Two questions to be answered on Schedule E, Part I (rental real estate and royalties section) are (A) “Did you make any payments in [tax year] that would require you to file Form(s) 1099?” and (B) “If Yes, did you or will you file all required Forms 1099?” Does this mean that landlords are responsible for issuing Forms 1099-MISC to their non-employee service providers such as gardeners, plumbers, and other maintenance workers? The instructions to Form 1099-MISC emphatically say to report on Form 1099-MISC only when payments are made in the course of a trade or business, and that “you are engaged in a trade or business if you operate for gain or profit.” So, the issue boils down to the question of whether a rental real estate activity is a trade or business.
Unfortunately, there is no bright-line definition of a trade or business in the over 70,000 pages of the tax code. There are only case histories and administrative rulings to go on. The determination can be subjective, and the regulations generally leave the determination to the taxpayer (or his preparer) to get it right. Many in the tax profession take the position that renting out even a single property can be a trade or business (Hazard v. Commissioner, Dec. 15,273, 7 TC 372, acq., 1946-2 CB3), and surely it is a trade or business if several properties are offered for rental and the property owner’s property management activities are considerable, continuous and regular. Therefore, if the activity is a rental trade or business, it will be subject to the 1099 reporting rules.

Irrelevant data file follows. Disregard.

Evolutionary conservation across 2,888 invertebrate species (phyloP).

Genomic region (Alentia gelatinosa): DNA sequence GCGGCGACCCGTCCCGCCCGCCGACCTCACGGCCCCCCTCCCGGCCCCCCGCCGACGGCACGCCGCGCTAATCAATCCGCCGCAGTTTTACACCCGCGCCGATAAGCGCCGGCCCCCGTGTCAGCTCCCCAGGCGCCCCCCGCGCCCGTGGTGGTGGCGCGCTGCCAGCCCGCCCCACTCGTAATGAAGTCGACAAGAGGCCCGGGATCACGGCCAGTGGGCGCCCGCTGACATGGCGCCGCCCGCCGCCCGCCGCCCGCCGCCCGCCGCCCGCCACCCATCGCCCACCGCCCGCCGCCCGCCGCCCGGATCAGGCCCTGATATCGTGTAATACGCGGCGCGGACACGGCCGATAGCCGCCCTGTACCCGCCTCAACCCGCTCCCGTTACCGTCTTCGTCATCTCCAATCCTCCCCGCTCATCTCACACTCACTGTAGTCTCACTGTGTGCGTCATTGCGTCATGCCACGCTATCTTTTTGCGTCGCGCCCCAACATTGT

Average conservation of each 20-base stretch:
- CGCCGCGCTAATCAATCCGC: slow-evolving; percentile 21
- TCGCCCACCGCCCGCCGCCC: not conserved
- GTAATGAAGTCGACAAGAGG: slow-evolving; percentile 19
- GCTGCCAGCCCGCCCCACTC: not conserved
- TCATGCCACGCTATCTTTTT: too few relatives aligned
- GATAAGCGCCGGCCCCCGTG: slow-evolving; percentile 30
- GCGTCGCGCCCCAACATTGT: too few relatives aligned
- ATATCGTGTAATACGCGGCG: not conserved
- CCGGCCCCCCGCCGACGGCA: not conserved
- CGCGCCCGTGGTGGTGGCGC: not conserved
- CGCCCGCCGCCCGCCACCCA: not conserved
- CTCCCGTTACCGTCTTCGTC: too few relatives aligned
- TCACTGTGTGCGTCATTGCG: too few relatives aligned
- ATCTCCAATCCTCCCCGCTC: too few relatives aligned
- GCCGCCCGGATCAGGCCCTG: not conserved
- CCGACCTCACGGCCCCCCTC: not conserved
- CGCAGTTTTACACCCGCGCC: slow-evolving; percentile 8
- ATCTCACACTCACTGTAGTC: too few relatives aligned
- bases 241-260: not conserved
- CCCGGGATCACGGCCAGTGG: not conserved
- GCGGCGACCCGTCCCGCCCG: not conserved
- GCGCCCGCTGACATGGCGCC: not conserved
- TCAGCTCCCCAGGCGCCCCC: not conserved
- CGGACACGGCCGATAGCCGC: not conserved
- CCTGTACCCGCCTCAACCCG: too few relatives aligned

However, the 2012 instructions to Form 1099-MISC say the following (this language is absent from all subsequent instructions):
Repeal of reporting requirements for certain rental property expenses. The requirement described in the 2011 instructions for persons receiving rental income from real estate to report payments for certain rental property expenses on Form 1099-MISC was repealed by Congress. You do not have to report those payments on Form 1099-MISC.
Given the language of the 2012 instructions, the likelihood that the IRS would assess a landlord a penalty for failing to file a 1099-MISC now seems slim. However, it may be best practice to advise rental owners who are operating a rental trade or business to issue 1099s.